One of the hot investments for businesses these days is online communities that help customers feel connected to a brand. But most of these efforts produce fancy Web sites that few people ever visit. The problem: Businesses are focusing on the value an online community can provide to themselves, not the community.

The three main reasons for failure were not surprising:

  • Focusing on the technology over the value of the community to its members;
  • Failure to assign experienced staff to develop the community;
  • Poor or no metrics for measuring success.

Let’s tackle those one at a time:

Bells & Whistles
It is so very tempting to focus on the gee whiz things you can do with technology, especially with the very hot social media arena. However, you have to center all of these efforts on the value you will provide to your anticipated community members, making sure that is aligned to deliver some value for your company or organization when it takes off. Constantly ask yourself “So what?” as you develop your plans. Once you have the value identified you can make rational choices about the technology you choose to deploy.

Leadership and Management
Would you launch a new product or service line without an experienced person to develop and manage it? Not usually, no. The same goes for online communities. They require care and feeding and interaction to do successfully. This requires dedicated staff who can interact with others online effectively and keep your online space focused on the value it should provide to participants and the company. It boggles the mind to read the story linked above and realize many of these companies spent over a $1 million on their site and then put half a staff person in place to run it.

Measuring Success
This goes back to value: your measures for success must tell you if you are creating the value you planned to achieve. Are your community members getting value? Is this participation generating value for the sponsoring company? Simply pages views and site registration won’t do. If you goal is to convert community members into customers, be sure you have processes and tools in place to measure that conversion rather than simply hope for the best.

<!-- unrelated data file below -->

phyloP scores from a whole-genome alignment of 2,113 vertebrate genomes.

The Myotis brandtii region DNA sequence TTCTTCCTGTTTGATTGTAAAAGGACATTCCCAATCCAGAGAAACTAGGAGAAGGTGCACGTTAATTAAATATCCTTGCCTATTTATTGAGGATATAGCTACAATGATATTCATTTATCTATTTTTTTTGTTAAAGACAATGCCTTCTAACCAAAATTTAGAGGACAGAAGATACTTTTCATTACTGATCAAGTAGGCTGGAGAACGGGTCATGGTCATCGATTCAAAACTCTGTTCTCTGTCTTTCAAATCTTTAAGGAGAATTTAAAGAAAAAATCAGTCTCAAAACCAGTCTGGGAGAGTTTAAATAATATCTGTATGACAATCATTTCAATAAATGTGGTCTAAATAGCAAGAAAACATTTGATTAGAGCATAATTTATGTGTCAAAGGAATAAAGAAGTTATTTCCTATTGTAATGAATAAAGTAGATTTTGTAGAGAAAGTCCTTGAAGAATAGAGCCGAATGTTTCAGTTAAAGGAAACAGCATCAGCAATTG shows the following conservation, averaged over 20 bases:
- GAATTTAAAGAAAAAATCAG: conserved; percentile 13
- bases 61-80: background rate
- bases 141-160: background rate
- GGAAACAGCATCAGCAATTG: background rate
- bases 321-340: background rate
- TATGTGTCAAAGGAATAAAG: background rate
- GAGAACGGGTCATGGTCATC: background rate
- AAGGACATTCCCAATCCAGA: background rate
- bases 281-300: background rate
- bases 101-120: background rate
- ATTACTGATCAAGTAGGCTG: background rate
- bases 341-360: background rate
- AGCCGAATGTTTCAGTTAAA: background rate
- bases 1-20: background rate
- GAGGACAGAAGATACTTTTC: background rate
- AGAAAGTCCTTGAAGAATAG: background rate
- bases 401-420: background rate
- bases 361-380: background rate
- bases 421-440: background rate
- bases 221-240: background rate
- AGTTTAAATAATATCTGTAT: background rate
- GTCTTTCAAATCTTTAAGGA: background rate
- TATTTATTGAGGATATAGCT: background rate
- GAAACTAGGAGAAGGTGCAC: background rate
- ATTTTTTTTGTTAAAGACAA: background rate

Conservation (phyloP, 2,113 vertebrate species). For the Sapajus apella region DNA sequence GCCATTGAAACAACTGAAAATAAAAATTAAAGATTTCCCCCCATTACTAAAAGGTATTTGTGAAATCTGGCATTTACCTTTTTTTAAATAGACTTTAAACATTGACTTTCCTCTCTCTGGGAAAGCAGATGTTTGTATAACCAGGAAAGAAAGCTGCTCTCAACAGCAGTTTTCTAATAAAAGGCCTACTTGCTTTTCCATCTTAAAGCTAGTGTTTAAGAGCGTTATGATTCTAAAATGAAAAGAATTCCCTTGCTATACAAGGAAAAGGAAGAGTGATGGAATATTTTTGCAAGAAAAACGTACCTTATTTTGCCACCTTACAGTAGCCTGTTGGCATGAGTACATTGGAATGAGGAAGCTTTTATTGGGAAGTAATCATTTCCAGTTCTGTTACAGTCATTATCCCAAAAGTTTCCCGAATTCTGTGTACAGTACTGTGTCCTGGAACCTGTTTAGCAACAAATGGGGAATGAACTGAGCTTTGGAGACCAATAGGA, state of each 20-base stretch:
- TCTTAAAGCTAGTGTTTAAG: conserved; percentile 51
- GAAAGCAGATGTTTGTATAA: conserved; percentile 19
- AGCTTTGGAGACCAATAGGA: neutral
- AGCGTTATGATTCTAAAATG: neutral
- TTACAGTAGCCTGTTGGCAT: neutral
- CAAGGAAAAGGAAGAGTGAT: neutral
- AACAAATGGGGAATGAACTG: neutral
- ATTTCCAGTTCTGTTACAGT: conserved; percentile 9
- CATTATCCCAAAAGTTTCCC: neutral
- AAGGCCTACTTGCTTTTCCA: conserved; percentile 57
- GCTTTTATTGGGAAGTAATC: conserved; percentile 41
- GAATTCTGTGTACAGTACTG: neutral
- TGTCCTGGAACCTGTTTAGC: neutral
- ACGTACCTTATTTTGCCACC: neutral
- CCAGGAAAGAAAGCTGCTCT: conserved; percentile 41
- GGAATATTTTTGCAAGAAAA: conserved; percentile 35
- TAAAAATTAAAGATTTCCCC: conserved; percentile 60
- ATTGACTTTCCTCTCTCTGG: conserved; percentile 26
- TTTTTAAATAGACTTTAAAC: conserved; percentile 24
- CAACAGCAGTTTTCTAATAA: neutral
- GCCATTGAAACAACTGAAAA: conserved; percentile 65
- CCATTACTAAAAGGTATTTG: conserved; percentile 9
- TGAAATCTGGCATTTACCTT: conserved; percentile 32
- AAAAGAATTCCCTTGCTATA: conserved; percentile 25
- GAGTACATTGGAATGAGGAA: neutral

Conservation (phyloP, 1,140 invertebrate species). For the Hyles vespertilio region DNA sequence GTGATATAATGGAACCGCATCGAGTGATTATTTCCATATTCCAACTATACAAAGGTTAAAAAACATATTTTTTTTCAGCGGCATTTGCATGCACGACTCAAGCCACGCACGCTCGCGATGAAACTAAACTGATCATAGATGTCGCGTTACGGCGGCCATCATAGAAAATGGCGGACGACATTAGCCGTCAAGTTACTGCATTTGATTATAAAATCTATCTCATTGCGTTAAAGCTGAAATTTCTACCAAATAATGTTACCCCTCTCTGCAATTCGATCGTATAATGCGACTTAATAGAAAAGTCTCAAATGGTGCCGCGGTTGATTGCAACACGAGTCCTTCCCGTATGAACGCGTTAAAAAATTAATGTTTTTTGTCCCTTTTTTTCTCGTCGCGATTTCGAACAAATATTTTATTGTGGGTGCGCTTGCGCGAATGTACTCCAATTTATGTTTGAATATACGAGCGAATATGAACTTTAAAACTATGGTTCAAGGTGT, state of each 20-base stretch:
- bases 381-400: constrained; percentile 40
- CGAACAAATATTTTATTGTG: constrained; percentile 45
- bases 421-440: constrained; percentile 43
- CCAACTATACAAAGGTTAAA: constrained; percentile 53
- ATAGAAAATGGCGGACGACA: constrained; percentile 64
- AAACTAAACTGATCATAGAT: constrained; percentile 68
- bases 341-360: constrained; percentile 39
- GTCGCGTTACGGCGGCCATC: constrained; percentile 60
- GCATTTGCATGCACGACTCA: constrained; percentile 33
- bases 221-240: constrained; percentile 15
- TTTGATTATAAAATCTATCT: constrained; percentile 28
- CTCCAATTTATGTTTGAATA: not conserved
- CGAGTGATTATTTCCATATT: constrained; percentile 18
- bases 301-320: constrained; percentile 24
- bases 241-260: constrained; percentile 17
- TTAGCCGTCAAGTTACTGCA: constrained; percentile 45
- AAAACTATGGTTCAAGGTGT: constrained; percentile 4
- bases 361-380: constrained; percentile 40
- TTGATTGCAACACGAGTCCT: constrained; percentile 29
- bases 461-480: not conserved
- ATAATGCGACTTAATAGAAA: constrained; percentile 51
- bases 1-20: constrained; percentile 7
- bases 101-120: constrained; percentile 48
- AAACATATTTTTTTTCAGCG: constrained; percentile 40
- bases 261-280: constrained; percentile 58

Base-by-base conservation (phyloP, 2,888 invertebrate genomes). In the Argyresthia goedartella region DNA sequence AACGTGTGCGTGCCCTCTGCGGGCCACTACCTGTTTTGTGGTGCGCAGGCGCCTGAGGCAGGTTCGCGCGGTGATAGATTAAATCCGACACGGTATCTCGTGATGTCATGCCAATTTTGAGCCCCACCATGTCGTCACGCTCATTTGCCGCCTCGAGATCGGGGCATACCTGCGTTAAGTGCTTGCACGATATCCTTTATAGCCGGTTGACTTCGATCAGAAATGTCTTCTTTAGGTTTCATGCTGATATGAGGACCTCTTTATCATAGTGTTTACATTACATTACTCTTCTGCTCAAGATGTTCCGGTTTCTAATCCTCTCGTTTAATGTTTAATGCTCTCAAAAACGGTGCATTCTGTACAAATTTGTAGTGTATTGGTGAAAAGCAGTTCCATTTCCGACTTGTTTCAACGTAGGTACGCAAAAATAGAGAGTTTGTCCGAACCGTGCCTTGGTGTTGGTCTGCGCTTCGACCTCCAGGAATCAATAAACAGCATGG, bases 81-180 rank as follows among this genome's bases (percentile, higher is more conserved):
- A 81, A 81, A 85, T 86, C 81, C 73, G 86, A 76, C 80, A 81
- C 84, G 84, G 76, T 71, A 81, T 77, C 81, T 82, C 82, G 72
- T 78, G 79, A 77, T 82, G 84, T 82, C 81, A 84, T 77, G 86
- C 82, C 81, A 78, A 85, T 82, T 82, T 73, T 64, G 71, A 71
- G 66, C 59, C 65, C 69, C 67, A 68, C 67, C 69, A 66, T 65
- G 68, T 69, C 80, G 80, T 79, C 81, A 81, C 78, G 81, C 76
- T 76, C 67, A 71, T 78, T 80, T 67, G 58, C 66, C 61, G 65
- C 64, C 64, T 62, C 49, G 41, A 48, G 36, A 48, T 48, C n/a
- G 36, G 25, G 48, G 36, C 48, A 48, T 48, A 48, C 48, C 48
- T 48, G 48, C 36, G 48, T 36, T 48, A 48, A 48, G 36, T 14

(Story spotted via the most excellent CMSWatch.)

Tweeting vs. Blogging: Attention and Time

Compare following a person’s blog and their tweets.

Which helps you to get to know them faster?

Which helps you to get to know them better?

My feeling is that both are effective at helping you to become acquainted with a person’s public persona, opinions and attitudes. However, Twitter can do it faster if you dedicate more attention to it while blogging takes longer but requires less daily effort.

What do you think?

Building Credibility Even When You Can't Say Anything

Great example from the Direct2Dell blog of listening to the online conversation about their future products, summarizing the discussion, and simply stating what they can share about it right now (not much):

Dell’s Secret Mini Laptop: Speaking of D6, a Gizmodo post about a forthcoming Dell mini notebook sparked hundreds of reactions in the blogosphere. Anne B. Camden reacted and shared a few more pictures in her post on Your Blog. Reaction was pretty positive. Seems like a lot of folks are interested in a small notebook at an affordable price. Still, others in the blogosphere want a sub-notebook that doesn’t skimp on performance (take a look at the comment threads from Gizmodo and Engadget to see what I mean). When we can share more details on this product, we’ll blog about it.

(Emphasis added by me.)

This is a great way to acknowledge a topic while being truthful about not being prepared to share anything. This kind of post builds credibility with their most dedicated followers (pro or con). Staying silent would miss an opportunity to build trust, at best, or actually harm their reputation.

I’ll be discussing Dell’s customer idea generation web site, which uses’s Ideas application, in the next issue of my newsletter. Be sure to sign up this week for David Gammel’s Web Strategy Report to get the next issue. You can read the first issue If you missed it last month via the same page.